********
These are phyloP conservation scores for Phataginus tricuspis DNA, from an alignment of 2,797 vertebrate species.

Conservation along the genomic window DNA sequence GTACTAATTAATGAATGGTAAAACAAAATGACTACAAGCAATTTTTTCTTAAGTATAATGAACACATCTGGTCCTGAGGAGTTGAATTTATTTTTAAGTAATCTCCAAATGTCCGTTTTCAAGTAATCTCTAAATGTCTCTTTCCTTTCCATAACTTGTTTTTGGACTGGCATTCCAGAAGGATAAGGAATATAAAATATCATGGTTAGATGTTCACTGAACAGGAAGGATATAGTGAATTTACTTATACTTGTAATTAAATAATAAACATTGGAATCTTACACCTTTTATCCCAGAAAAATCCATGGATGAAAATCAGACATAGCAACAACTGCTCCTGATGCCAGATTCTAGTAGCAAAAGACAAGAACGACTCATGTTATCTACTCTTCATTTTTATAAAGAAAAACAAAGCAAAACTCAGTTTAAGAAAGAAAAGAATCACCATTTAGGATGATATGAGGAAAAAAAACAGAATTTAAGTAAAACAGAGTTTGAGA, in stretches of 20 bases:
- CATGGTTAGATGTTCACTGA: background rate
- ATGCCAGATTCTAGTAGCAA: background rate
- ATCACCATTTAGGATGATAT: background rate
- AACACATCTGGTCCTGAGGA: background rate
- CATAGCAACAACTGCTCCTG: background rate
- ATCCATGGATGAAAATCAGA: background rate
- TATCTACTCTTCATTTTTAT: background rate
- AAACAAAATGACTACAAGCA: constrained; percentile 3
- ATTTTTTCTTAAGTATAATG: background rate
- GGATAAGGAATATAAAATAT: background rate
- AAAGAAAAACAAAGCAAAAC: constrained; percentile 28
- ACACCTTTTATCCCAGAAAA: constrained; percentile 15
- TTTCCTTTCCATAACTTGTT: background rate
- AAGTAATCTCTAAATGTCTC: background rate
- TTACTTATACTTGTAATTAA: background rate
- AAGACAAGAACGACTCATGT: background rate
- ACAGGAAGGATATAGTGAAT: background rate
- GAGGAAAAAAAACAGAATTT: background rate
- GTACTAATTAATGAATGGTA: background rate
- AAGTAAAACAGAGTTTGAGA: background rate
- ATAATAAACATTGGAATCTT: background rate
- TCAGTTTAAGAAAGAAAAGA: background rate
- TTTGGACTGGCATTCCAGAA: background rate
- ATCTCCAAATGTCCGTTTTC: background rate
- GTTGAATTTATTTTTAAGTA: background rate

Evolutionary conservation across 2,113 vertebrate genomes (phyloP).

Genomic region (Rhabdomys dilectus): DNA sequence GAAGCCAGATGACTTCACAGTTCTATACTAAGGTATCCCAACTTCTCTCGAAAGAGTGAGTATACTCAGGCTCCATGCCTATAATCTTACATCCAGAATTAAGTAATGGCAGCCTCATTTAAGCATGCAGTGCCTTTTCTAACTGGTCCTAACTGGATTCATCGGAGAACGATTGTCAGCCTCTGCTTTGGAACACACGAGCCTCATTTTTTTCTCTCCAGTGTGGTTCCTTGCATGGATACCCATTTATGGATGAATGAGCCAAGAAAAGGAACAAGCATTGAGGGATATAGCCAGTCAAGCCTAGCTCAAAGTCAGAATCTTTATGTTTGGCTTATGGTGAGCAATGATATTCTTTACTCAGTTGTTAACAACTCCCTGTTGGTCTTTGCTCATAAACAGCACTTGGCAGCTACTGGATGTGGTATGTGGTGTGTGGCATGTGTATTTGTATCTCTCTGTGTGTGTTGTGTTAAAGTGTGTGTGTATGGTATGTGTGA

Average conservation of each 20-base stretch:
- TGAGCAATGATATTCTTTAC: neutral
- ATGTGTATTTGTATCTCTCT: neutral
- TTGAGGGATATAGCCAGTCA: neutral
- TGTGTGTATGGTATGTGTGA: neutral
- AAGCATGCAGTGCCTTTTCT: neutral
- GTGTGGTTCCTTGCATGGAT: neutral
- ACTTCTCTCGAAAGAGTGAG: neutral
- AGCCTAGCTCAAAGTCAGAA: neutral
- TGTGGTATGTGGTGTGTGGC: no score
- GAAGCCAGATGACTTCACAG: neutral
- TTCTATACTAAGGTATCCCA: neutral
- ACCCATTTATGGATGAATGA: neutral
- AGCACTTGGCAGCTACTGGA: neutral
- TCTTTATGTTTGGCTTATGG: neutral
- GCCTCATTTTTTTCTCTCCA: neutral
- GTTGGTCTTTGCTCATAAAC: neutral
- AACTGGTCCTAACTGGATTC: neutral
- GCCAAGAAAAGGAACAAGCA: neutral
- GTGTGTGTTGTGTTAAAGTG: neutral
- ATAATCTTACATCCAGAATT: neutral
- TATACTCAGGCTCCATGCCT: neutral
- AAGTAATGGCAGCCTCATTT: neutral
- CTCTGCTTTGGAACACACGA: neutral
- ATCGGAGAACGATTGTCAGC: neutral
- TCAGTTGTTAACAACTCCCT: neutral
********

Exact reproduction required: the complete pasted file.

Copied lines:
These are phyloP conservation scores for Phataginus tricuspis DNA, from an alignment of 2,797 vertebrate species.

Conservation along the genomic window DNA sequence GTACTAATTAATGAATGGTAAAACAAAATGACTACAAGCAATTTTTTCTTAAGTATAATGAACACATCTGGTCCTGAGGAGTTGAATTTATTTTTAAGTAATCTCCAAATGTCCGTTTTCAAGTAATCTCTAAATGTCTCTTTCCTTTCCATAACTTGTTTTTGGACTGGCATTCCAGAAGGATAAGGAATATAAAATATCATGGTTAGATGTTCACTGAACAGGAAGGATATAGTGAATTTACTTATACTTGTAATTAAATAATAAACATTGGAATCTTACACCTTTTATCCCAGAAAAATCCATGGATGAAAATCAGACATAGCAACAACTGCTCCTGATGCCAGATTCTAGTAGCAAAAGACAAGAACGACTCATGTTATCTACTCTTCATTTTTATAAAGAAAAACAAAGCAAAACTCAGTTTAAGAAAGAAAAGAATCACCATTTAGGATGATATGAGGAAAAAAAACAGAATTTAAGTAAAACAGAGTTTGAGA, in stretches of 20 bases:
- CATGGTTAGATGTTCACTGA: background rate
- ATGCCAGATTCTAGTAGCAA: background rate
- ATCACCATTTAGGATGATAT: background rate
- AACACATCTGGTCCTGAGGA: background rate
- CATAGCAACAACTGCTCCTG: background rate
- ATCCATGGATGAAAATCAGA: background rate
- TATCTACTCTTCATTTTTAT: background rate
- AAACAAAATGACTACAAGCA: constrained; percentile 3
- ATTTTTTCTTAAGTATAATG: background rate
- GGATAAGGAATATAAAATAT: background rate
- AAAGAAAAACAAAGCAAAAC: constrained; percentile 28
- ACACCTTTTATCCCAGAAAA: constrained; percentile 15
- TTTCCTTTCCATAACTTGTT: background rate
- AAGTAATCTCTAAATGTCTC: background rate
- TTACTTATACTTGTAATTAA: background rate
- AAGACAAGAACGACTCATGT: background rate
- ACAGGAAGGATATAGTGAAT: background rate
- GAGGAAAAAAAACAGAATTT: background rate
- GTACTAATTAATGAATGGTA: background rate
- AAGTAAAACAGAGTTTGAGA: background rate
- ATAATAAACATTGGAATCTT: background rate
- TCAGTTTAAGAAAGAAAAGA: background rate
- TTTGGACTGGCATTCCAGAA: background rate
- ATCTCCAAATGTCCGTTTTC: background rate
- GTTGAATTTATTTTTAAGTA: background rate

Evolutionary conservation across 2,113 vertebrate genomes (phyloP).

Genomic region (Rhabdomys dilectus): DNA sequence GAAGCCAGATGACTTCACAGTTCTATACTAAGGTATCCCAACTTCTCTCGAAAGAGTGAGTATACTCAGGCTCCATGCCTATAATCTTACATCCAGAATTAAGTAATGGCAGCCTCATTTAAGCATGCAGTGCCTTTTCTAACTGGTCCTAACTGGATTCATCGGAGAACGATTGTCAGCCTCTGCTTTGGAACACACGAGCCTCATTTTTTTCTCTCCAGTGTGGTTCCTTGCATGGATACCCATTTATGGATGAATGAGCCAAGAAAAGGAACAAGCATTGAGGGATATAGCCAGTCAAGCCTAGCTCAAAGTCAGAATCTTTATGTTTGGCTTATGGTGAGCAATGATATTCTTTACTCAGTTGTTAACAACTCCCTGTTGGTCTTTGCTCATAAACAGCACTTGGCAGCTACTGGATGTGGTATGTGGTGTGTGGCATGTGTATTTGTATCTCTCTGTGTGTGTTGTGTTAAAGTGTGTGTGTATGGTATGTGTGA

Average conservation of each 20-base stretch:
- TGAGCAATGATATTCTTTAC: neutral
- ATGTGTATTTGTATCTCTCT: neutral
- TTGAGGGATATAGCCAGTCA: neutral
- TGTGTGTATGGTATGTGTGA: neutral
- AAGCATGCAGTGCCTTTTCT: neutral
- GTGTGGTTCCTTGCATGGAT: neutral
- ACTTCTCTCGAAAGAGTGAG: neutral
- AGCCTAGCTCAAAGTCAGAA: neutral
- TGTGGTATGTGGTGTGTGGC: no score
- GAAGCCAGATGACTTCACAG: neutral
- TTCTATACTAAGGTATCCCA: neutral
- ACCCATTTATGGATGAATGA: neutral
- AGCACTTGGCAGCTACTGGA: neutral
- TCTTTATGTTTGGCTTATGG: neutral
- GCCTCATTTTTTTCTCTCCA: neutral
- GTTGGTCTTTGCTCATAAAC: neutral
- AACTGGTCCTAACTGGATTC: neutral
- GCCAAGAAAAGGAACAAGCA: neutral
- GTGTGTGTTGTGTTAAAGTG: neutral
- ATAATCTTACATCCAGAATT: neutral
- TATACTCAGGCTCCATGCCT: neutral
- AAGTAATGGCAGCCTCATTT: neutral
- CTCTGCTTTGGAACACACGA: neutral
- ATCGGAGAACGATTGTCAGC: neutral
- TCAGTTGTTAACAACTCCCT: neutral